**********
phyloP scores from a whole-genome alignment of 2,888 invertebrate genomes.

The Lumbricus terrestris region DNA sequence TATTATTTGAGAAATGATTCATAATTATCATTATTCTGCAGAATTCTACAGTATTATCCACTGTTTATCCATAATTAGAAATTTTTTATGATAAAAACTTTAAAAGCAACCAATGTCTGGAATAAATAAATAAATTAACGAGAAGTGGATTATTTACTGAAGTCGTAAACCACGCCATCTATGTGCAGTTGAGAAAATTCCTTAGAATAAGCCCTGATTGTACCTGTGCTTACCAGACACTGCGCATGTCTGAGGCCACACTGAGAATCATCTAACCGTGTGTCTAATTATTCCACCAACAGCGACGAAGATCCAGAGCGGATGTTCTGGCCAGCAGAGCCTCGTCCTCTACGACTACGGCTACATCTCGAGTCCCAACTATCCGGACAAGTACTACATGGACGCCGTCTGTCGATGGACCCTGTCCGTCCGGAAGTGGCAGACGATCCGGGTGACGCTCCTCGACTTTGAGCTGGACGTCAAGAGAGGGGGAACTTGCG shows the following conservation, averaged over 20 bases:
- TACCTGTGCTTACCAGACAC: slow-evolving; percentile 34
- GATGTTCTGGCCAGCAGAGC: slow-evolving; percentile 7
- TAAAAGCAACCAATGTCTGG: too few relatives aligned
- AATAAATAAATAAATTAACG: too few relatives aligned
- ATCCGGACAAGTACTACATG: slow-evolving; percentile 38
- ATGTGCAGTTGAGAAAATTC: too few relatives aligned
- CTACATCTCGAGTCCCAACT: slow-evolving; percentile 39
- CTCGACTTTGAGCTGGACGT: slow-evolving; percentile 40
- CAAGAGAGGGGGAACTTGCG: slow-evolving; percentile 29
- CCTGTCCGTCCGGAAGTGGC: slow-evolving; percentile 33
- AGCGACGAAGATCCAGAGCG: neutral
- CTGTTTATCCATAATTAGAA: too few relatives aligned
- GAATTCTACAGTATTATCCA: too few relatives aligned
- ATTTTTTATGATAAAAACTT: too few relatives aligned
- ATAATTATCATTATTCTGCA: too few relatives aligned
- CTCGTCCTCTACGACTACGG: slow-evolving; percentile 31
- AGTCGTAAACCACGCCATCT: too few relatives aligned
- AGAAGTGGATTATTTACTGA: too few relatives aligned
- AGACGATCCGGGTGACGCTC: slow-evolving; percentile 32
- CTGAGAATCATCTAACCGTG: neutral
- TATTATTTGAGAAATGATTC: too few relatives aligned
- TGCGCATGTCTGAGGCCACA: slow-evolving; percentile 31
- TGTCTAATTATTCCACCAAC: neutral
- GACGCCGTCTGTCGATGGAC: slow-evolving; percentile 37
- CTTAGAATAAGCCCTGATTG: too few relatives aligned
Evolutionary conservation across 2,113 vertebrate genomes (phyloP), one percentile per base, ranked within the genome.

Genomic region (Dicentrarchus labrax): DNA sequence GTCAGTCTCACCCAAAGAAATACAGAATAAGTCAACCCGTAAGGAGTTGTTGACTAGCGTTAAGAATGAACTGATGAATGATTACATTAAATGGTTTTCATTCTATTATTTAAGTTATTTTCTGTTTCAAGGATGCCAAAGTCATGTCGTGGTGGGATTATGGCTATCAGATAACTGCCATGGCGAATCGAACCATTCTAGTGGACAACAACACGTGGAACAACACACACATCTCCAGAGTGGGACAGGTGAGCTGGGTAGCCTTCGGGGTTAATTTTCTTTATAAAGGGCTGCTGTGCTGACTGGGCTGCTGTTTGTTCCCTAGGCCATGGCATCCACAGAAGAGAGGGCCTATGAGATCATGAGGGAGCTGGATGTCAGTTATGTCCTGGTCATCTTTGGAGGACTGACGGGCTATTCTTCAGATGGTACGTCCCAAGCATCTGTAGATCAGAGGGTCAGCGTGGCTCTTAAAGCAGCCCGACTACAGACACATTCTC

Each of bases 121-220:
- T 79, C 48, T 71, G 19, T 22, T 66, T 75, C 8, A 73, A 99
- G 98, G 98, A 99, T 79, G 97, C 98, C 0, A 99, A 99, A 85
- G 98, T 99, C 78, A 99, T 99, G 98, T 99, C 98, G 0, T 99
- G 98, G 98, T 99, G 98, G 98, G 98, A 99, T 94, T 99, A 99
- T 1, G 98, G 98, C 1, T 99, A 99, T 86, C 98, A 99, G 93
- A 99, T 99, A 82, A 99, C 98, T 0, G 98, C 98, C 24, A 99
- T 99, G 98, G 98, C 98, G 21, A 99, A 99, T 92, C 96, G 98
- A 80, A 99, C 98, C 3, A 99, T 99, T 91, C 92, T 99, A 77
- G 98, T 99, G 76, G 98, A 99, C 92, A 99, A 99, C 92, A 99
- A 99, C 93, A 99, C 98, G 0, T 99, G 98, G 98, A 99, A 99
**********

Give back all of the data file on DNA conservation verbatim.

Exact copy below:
phyloP scores from a whole-genome alignment of 2,888 invertebrate genomes.

The Lumbricus terrestris region DNA sequence TATTATTTGAGAAATGATTCATAATTATCATTATTCTGCAGAATTCTACAGTATTATCCACTGTTTATCCATAATTAGAAATTTTTTATGATAAAAACTTTAAAAGCAACCAATGTCTGGAATAAATAAATAAATTAACGAGAAGTGGATTATTTACTGAAGTCGTAAACCACGCCATCTATGTGCAGTTGAGAAAATTCCTTAGAATAAGCCCTGATTGTACCTGTGCTTACCAGACACTGCGCATGTCTGAGGCCACACTGAGAATCATCTAACCGTGTGTCTAATTATTCCACCAACAGCGACGAAGATCCAGAGCGGATGTTCTGGCCAGCAGAGCCTCGTCCTCTACGACTACGGCTACATCTCGAGTCCCAACTATCCGGACAAGTACTACATGGACGCCGTCTGTCGATGGACCCTGTCCGTCCGGAAGTGGCAGACGATCCGGGTGACGCTCCTCGACTTTGAGCTGGACGTCAAGAGAGGGGGAACTTGCG shows the following conservation, averaged over 20 bases:
- TACCTGTGCTTACCAGACAC: slow-evolving; percentile 34
- GATGTTCTGGCCAGCAGAGC: slow-evolving; percentile 7
- TAAAAGCAACCAATGTCTGG: too few relatives aligned
- AATAAATAAATAAATTAACG: too few relatives aligned
- ATCCGGACAAGTACTACATG: slow-evolving; percentile 38
- ATGTGCAGTTGAGAAAATTC: too few relatives aligned
- CTACATCTCGAGTCCCAACT: slow-evolving; percentile 39
- CTCGACTTTGAGCTGGACGT: slow-evolving; percentile 40
- CAAGAGAGGGGGAACTTGCG: slow-evolving; percentile 29
- CCTGTCCGTCCGGAAGTGGC: slow-evolving; percentile 33
- AGCGACGAAGATCCAGAGCG: neutral
- CTGTTTATCCATAATTAGAA: too few relatives aligned
- GAATTCTACAGTATTATCCA: too few relatives aligned
- ATTTTTTATGATAAAAACTT: too few relatives aligned
- ATAATTATCATTATTCTGCA: too few relatives aligned
- CTCGTCCTCTACGACTACGG: slow-evolving; percentile 31
- AGTCGTAAACCACGCCATCT: too few relatives aligned
- AGAAGTGGATTATTTACTGA: too few relatives aligned
- AGACGATCCGGGTGACGCTC: slow-evolving; percentile 32
- CTGAGAATCATCTAACCGTG: neutral
- TATTATTTGAGAAATGATTC: too few relatives aligned
- TGCGCATGTCTGAGGCCACA: slow-evolving; percentile 31
- TGTCTAATTATTCCACCAAC: neutral
- GACGCCGTCTGTCGATGGAC: slow-evolving; percentile 37
- CTTAGAATAAGCCCTGATTG: too few relatives aligned
Evolutionary conservation across 2,113 vertebrate genomes (phyloP), one percentile per base, ranked within the genome.

Genomic region (Dicentrarchus labrax): DNA sequence GTCAGTCTCACCCAAAGAAATACAGAATAAGTCAACCCGTAAGGAGTTGTTGACTAGCGTTAAGAATGAACTGATGAATGATTACATTAAATGGTTTTCATTCTATTATTTAAGTTATTTTCTGTTTCAAGGATGCCAAAGTCATGTCGTGGTGGGATTATGGCTATCAGATAACTGCCATGGCGAATCGAACCATTCTAGTGGACAACAACACGTGGAACAACACACACATCTCCAGAGTGGGACAGGTGAGCTGGGTAGCCTTCGGGGTTAATTTTCTTTATAAAGGGCTGCTGTGCTGACTGGGCTGCTGTTTGTTCCCTAGGCCATGGCATCCACAGAAGAGAGGGCCTATGAGATCATGAGGGAGCTGGATGTCAGTTATGTCCTGGTCATCTTTGGAGGACTGACGGGCTATTCTTCAGATGGTACGTCCCAAGCATCTGTAGATCAGAGGGTCAGCGTGGCTCTTAAAGCAGCCCGACTACAGACACATTCTC

Each of bases 121-220:
- T 79, C 48, T 71, G 19, T 22, T 66, T 75, C 8, A 73, A 99
- G 98, G 98, A 99, T 79, G 97, C 98, C 0, A 99, A 99, A 85
- G 98, T 99, C 78, A 99, T 99, G 98, T 99, C 98, G 0, T 99
- G 98, G 98, T 99, G 98, G 98, G 98, A 99, T 94, T 99, A 99
- T 1, G 98, G 98, C 1, T 99, A 99, T 86, C 98, A 99, G 93
- A 99, T 99, A 82, A 99, C 98, T 0, G 98, C 98, C 24, A 99
- T 99, G 98, G 98, C 98, G 21, A 99, A 99, T 92, C 96, G 98
- A 80, A 99, C 98, C 3, A 99, T 99, T 91, C 92, T 99, A 77
- G 98, T 99, G 76, G 98, A 99, C 92, A 99, A 99, C 92, A 99
- A 99, C 93, A 99, C 98, G 0, T 99, G 98, G 98, A 99, A 99